September 15, 2011 1 Comment
How often is it that companies talk about quick wins, and then the project schedule shows 3-4 months before the first quick win can be realized in a production environment? When it comes to ITSM projects – this is certainly not uncommon. Defining your ITIL processes that align it to the capability of the underlying ITSM technology and business so often involves a significant amount of over-engineering and analysis paralysis – sometimes with good outcome, but mostly, just wasted time and effort that could’ve been spent doing something more productive.
As much as I’d like to attribute the ability to shorten project life-cycles and getting the quick wins to a technology choice (which certainly can assist), it really all boils down to a company’s culture, processes, the type of leaders, managers and the commitment to getting things done (GTD) within an organization. Don’t forget that the same culture, leadership style, etc should also be reflected in the supplier organization culture so that gains made by one aren’t lost by the other. So how can using an efficient, simple and easy to use solution such as ServiceNow make a difference if your organization is prone to over-analyzing and procrastinating on everything? Well the good news is, when you start the actual implementation, you won’t waste any more time. The bad news is, the rest of the process is still going to be long and painful, and hopefully you’re not stuck in having to deal with this type of organization daily. But what if you are…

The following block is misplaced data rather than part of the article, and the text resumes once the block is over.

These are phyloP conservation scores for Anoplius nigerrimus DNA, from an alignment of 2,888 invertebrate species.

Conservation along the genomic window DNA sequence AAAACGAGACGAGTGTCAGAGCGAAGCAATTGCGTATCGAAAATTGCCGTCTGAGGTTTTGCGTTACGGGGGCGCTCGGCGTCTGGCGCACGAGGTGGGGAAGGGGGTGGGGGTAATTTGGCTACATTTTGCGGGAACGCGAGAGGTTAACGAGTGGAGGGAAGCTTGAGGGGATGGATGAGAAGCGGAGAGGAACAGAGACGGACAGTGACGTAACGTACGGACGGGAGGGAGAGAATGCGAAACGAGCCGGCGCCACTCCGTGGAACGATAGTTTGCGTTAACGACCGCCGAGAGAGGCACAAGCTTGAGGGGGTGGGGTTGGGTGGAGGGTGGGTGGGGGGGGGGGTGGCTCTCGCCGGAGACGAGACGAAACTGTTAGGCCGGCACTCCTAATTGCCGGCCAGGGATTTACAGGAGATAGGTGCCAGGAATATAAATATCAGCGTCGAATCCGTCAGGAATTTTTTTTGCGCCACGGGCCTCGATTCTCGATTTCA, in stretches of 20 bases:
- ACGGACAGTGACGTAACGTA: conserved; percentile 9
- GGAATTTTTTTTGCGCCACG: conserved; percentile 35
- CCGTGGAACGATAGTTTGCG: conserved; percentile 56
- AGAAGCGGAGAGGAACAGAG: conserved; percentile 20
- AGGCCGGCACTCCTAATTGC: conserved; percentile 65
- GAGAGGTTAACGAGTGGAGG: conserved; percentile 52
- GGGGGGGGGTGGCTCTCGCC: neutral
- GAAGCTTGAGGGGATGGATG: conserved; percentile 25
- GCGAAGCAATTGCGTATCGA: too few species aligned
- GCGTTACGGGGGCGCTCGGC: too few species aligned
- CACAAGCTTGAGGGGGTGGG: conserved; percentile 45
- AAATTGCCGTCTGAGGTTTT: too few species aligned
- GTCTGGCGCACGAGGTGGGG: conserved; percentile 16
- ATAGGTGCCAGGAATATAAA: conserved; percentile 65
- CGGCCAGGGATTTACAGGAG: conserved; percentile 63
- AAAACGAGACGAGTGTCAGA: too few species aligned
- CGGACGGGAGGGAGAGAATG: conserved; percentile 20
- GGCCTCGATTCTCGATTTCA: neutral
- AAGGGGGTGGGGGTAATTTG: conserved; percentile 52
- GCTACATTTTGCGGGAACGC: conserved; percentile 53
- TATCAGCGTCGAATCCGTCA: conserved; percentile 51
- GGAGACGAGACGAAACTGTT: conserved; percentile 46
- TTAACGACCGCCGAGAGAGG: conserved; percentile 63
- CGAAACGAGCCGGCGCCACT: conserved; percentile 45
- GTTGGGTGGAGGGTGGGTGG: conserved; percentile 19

How do you change this type of culture? The answer is simple – but a lot of patience and persistence is required…. It happens one step at a time! Start by demonstrating your own commitment to the culture change and how that change will benefit the organization if everyone adopts the same attitude. In other words – focus on the quick wins, and do everything in your power to make them QUICK WINS – and then market the success of those quick wins, the benefits, and what’s needed to repeat the process on the next project.
I wish you the best of luck.